Why I STILL Love Microfiber Cloths
- No Cleaners for Glass
- Still look new after 3 years
My eco-consciousness was schooled by a savvy reader in the comments at the Skoy cloth giveaway, and I am convinced that Skoy cloths are a very good thing to have around. However, even though microfibers are made of plastic and will never biodegrade, I can’t fall out of love with them. There are just some tasks a Skoy can’t tackle! I’ll just keep the ones I have and use them until they fall apart, which shouldn’t be any time soon (see number 6 above).
Our First Date
My grandmother introduced me to microfiber cloths a few years before they became so in vogue. Microfiber is an incredible fabric, some able to hold up to 7 pounds of water on a square foot of cloth. Car enthusiasts have long understood their superior drying ability, and you can still find them least expensively in large packages in the automotive section. My grandma gets them from Sam’s Club, and they are much thicker and more absorbent than the package I bought at Meijer (and bright green – how fun!).
Beyond the super soaking drying feat, microfiber cloths also have an almost abrasive quality to them. They’re not scratchy, but the fibers are so thick, plush and numerous that they will wipe out a spot much more efficiently than flat fabric cloths. (See number 2 above.)
I wrote a guest post for It’s Frugal Being Green about how I love microfibers this summer, and I’m sharing the highlights with you this week as we try to decrease our cleaning disposables. This is the best way to get rid of paper towels AND cleaners for a few of the jobs the Skoy isn’t designed for (dusting and mirrors, to name two).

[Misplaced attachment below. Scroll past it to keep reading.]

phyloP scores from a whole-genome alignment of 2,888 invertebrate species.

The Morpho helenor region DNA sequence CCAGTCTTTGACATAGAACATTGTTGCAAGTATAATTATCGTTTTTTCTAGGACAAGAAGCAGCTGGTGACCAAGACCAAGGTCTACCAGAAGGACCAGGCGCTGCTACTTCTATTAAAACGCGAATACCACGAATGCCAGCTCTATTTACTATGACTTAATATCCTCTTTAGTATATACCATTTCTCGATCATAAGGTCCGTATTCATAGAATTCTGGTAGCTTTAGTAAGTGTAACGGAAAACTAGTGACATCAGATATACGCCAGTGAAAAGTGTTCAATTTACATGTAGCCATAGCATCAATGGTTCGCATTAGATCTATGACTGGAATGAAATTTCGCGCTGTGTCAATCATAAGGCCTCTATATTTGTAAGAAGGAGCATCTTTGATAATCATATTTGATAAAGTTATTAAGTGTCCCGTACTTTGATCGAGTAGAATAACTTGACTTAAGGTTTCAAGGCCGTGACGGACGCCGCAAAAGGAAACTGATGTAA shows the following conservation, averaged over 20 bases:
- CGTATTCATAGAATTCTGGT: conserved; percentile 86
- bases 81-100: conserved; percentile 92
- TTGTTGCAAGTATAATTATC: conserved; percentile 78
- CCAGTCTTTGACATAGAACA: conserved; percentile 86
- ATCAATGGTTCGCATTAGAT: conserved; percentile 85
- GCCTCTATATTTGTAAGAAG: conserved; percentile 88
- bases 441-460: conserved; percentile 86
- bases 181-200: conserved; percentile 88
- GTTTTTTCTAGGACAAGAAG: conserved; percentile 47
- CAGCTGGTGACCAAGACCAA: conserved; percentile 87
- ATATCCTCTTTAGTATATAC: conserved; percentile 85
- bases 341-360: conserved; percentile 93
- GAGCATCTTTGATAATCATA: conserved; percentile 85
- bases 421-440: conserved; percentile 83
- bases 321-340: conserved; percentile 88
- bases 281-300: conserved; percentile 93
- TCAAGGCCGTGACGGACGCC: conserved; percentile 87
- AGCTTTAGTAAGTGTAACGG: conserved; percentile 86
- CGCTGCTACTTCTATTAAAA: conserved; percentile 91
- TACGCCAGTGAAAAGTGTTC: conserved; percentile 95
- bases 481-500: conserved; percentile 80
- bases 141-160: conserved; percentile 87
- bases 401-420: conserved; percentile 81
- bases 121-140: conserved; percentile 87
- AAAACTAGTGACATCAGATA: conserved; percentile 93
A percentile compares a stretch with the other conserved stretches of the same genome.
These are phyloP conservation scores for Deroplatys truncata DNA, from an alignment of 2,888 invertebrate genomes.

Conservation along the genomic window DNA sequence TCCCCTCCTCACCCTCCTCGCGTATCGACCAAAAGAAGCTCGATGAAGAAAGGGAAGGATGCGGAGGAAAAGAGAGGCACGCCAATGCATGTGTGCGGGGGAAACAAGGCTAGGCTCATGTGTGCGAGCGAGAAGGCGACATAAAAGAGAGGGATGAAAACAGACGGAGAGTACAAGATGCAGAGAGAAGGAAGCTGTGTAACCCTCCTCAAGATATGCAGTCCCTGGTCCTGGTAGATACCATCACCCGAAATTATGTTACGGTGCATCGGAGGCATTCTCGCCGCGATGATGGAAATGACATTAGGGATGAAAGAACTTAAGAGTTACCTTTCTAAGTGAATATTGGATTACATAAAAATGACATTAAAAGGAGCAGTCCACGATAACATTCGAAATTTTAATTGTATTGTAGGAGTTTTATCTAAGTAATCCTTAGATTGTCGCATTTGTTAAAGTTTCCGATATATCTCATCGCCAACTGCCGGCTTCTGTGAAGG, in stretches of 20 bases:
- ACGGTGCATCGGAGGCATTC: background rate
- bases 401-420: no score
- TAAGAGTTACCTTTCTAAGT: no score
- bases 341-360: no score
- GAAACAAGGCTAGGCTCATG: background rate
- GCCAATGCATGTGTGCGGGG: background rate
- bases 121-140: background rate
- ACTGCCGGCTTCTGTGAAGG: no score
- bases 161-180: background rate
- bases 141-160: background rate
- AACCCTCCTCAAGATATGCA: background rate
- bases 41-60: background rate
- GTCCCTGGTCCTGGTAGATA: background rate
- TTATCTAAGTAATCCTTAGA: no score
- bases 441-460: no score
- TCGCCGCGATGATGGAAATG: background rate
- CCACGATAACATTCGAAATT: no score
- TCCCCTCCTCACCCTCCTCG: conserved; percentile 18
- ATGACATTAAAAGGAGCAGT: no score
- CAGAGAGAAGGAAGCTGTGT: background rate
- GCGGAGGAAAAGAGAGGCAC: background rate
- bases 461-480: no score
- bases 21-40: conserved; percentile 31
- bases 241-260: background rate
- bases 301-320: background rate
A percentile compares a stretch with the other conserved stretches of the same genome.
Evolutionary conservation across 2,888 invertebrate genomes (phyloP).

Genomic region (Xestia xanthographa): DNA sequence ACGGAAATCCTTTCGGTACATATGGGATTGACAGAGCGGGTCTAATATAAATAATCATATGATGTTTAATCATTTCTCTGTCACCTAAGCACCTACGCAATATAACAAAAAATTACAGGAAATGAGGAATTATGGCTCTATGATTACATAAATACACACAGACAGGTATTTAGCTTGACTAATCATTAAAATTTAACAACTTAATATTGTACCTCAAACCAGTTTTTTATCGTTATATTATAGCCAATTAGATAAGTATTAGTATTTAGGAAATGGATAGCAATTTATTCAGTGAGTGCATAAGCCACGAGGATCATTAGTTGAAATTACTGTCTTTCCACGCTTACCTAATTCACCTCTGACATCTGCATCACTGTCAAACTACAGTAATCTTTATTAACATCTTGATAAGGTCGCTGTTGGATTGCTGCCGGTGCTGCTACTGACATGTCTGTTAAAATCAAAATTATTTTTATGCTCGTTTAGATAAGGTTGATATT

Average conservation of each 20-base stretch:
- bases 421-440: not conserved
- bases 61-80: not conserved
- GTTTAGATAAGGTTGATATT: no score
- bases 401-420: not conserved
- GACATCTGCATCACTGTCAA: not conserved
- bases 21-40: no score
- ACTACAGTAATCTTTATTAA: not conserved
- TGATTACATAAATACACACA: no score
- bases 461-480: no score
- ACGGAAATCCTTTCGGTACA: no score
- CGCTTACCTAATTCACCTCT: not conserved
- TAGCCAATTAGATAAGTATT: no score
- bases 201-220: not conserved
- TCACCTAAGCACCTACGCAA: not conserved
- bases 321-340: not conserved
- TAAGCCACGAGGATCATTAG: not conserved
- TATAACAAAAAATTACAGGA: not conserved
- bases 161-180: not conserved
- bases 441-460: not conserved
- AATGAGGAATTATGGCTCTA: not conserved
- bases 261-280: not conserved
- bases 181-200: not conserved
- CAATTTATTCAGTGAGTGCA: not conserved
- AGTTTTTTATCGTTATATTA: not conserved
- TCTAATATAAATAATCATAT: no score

Using microfiber has allowed me to get rid of:
- Furniture polish
- Daily shower sprays
- Glass cleaners
I don’t buy any of these products anymore, which helps my supplies budget, and I don’t have to spray them in my home, which improves our indoor air quality and ultimately, the health and well-being of my family.
What we use microfiber cloths for in our house:
- Wiping down the shower (drying off after each shower/bath)
- Polishing bathroom counters
- Cleaning mirrors, glass
How to Clean with Microfiber Cloths
- Shower/Tub: After each shower or bath (almost), the wet surfaces are dried thoroughly with a microfiber cloth, which is so absorbent it’s effortlessly simple. With a little elbow grease, I can get the “ring around the tub” scum off, again because of that hard-to-describe abrasive-but-not-abrasive gripping quality of the microfiber. It wipes right off.Sometimes I spray a 50/50 hydrogen peroxide and water solution or straight vinegar on the shower surfaces before and/or after I wipe, but other than that, no cleaners are necessary. If I let it go for a while, I end up needing a dusting of baking soda to get the scum off, but even that is not a huge job…not even worthy of writing down on the “to-do” list. (My 3 green cleaners explained.)
- Dusting: I honestly just use a dry cloth. The microfiber picks up the dust and holds onto it amazingly well, and I don’t worry about the “perfect shine” on my furniture. It’s like dusting with a cloth full of little dust-grippers.